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Switching Categories as a Writer

Hello, friends! Long time, no write! If you happened to follow my “Writing Sports and Action Scenes” series in 2021, I deeply apologize for leaving things on a cliff-hanger of sorts. Subscribers of my newsletter know all about this, but the truth is that the summer of 2021 hit me very hard with some professional disappointments, and I ended up needing to log offline for months to work on my own mental health and refill the well.

The third technique that I was going to write about in that series was keeping the golden rule of narrative in mind and to not get too in-the-weeds with specifics the particular sport or action at play. Even my own eyes glaze over if I see too much sport terminology and phrases crammed into high action pages. What I’m really interested as the reader is being inside the protagonist’s head, and feeling the adrenaline and energy of the setting. Ultimately, that is the goal for any written sports scene, I think.

This advice is, coincidentally, not far from the topic of today’s post. What I want to talk about today is when you switch categories or genres as a writer, and how to start over without really starting over.

I don’t like to post a blog on any topic I’m not super familiar with, and back in 2021 I was just stepping into trying out new categories. I felt like The Derby Daredevils were a lovely collective whole in themselves, and I wasn’t quite sure where to step next in my career, especially as so many prospects had halted thanks to the onset of the pandemic. This indecision led to creating a portfolio my agent could use to pass around to editors and companies working on IP—or intellectual property—projects, where they would have a book idea and need to find the perfect writer to bring that idea to fruition. As I was creating this portfolio and starting to submit various auditions, I began stepping into completely different worlds. I wrote a snippet of a graphic novel script for a historical nonfiction middle grade. I wrote a snippet of historical fiction middle grade. I wrote a commercial YA snippet. I wrote a fantasy YA snippet. I wrote a thriller YA snippet. I was all over the place!

And yet, oddly, things didn’t really feel out of place at all. My agent, who remains rigorous and thorough in her feedback with just about everything I do, weirdly loved every single audition from me. We started calling 2021 and 2022 my Chameleon Era. It seemed like all she had to do was name a new category and genre and I’d pull out yet another new hat from my writer closet and dive in.

Except, the truth is, I don’t actually have that many hats in my writer closet. In fact, I really only had one hat—but it was the exact hat I needed to step into new worlds with abandon. The hat I finally dusted off and plunked back on my head was… my reader hat.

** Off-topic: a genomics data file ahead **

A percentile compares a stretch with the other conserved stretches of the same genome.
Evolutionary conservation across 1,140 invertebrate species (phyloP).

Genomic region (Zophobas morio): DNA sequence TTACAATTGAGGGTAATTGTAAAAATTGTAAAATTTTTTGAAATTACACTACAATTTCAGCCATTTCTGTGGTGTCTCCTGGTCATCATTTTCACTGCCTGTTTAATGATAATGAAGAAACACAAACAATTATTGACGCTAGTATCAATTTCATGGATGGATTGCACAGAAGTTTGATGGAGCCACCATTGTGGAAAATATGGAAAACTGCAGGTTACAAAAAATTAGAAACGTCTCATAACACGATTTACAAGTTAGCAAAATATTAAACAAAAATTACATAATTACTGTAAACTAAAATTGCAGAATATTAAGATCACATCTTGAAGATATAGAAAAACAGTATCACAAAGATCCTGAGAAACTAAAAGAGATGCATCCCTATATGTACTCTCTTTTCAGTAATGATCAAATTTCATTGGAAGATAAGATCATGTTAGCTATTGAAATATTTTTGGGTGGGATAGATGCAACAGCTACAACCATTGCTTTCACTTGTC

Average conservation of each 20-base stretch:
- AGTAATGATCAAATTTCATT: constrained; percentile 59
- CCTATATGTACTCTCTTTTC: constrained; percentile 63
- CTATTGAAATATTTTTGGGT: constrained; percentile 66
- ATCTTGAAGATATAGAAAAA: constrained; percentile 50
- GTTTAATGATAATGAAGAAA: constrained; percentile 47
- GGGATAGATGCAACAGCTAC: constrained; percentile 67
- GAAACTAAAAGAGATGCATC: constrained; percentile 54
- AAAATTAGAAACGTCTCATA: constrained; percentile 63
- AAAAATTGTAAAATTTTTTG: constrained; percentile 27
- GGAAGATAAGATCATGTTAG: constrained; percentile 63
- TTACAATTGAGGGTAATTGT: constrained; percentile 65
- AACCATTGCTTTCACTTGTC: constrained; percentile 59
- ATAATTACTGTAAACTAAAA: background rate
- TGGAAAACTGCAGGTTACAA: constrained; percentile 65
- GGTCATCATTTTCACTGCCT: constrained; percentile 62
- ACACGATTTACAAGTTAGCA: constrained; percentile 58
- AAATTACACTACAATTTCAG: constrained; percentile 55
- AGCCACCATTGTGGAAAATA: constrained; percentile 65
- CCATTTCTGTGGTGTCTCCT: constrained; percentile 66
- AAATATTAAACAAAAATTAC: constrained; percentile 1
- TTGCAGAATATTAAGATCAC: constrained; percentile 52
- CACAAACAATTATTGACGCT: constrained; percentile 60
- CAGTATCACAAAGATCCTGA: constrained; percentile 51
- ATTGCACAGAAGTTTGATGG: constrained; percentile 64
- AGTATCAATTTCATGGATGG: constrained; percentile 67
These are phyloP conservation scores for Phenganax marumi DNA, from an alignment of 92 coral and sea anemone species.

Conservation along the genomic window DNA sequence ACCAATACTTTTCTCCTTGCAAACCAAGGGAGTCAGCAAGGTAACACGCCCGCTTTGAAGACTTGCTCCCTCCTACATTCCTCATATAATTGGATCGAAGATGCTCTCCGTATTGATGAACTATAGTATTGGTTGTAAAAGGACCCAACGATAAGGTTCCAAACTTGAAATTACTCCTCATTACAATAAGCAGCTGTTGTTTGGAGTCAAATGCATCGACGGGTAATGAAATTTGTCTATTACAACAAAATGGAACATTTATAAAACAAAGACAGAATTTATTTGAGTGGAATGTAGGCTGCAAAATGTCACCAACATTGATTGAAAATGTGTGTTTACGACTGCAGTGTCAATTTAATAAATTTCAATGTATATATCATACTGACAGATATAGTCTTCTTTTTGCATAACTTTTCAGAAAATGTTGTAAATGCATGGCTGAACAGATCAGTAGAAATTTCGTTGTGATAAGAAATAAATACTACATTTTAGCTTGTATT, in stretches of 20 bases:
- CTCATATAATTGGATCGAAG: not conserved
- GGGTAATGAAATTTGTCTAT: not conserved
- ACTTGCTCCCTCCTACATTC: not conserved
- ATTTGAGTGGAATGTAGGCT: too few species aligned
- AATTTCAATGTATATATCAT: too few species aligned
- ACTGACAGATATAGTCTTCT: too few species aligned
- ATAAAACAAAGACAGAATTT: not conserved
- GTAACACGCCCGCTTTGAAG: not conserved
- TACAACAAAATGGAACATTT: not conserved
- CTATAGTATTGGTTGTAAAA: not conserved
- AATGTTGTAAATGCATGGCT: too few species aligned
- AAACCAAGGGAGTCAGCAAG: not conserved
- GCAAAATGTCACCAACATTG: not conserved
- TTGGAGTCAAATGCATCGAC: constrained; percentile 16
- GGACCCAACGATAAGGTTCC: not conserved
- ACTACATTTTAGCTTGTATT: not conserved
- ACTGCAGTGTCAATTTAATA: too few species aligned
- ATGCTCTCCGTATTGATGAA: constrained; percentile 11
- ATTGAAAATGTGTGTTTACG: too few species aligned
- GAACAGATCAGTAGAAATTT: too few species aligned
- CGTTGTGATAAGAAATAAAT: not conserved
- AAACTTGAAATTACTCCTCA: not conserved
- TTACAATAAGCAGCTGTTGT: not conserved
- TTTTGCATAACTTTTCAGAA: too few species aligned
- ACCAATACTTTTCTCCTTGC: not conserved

Now, I know what you’re thinking. WHY WAS YOUR READER HAT DUSTY?! I’m throwing my hands up in defense right now, because here’s the thing about debuting: Sometimes, you get a little obsessed with all the things you think you’re meant to get obsessed with as a writer marketing themselves. Sometimes, you promote yourself so much that your skin feels like a costume you’ve been wearing too long. Sometimes, you read other authors’ books, but the whole time you’re just trying to find ways to connect it with your work so you can make a great double promotion post. It’s awful. It’s tiring. And not everyone does it (at all!!) but in 2020 I was super, super guilty of this. I forgot how to be a critical reader. I forgot to pick up books because they looked truly interesting. I sort of jammed debuting into every aspect of my personality, and felt rubbed raw from it.

In 2021, I got a chance to scrub all that pretense off. I quietly logged off all social media and started to make huge “holds” lists on my library account. I read voraciously and stopped documenting each read in my pretty notebook. I wanted every book-related decision I made to be wholly mine, to come from nothing but what I felt like doing or reading. The result of this course shift is that I ended up reading pretty widely. I read whatever book sounded intriguing. I read some middle grade, of course. But I also read adult books. And historical fiction. And true crime. And a whole heck of a lot of YA.

When the time came to write a sample in a different category, I was able to let go of the author I thought I needed to be or the brand I thought I needed to cultivate. I basically let go of being an author all together. My first thought at any given prompt was, ‘What would I want to read about?’ and then I just wrote out the answer. I wrote to make myself laugh. I wrote to give myself shivers. I wrote to jump into any pretend world I wanted.

I loved wearing my reader hat so much that even after my portfolio was finished, after I had submitted a slew of auditions in 2021, I wasn’t ready to stop following a new path. I sat down and wrote the story I thought I would never be mature enough to write. I wrote about my personal queer journey, about dating the football captain and wanting with every fiber of my being for that to be enough. I wrote about sexy girls with wicked smiles I wasn’t supposed to be thinking about. I wrote about late nights and arguments over being safe versus being truly happy. I wrote about almost kisses, and thank-god-we’re-doing-this kisses, and kisses that made my brain fall out of my head and float far, far away. I wrote about scenes I swore I would never tell anyone. I wrote the book I wanted, desperately, to read.

And I am never, never taking off my reading hat again.


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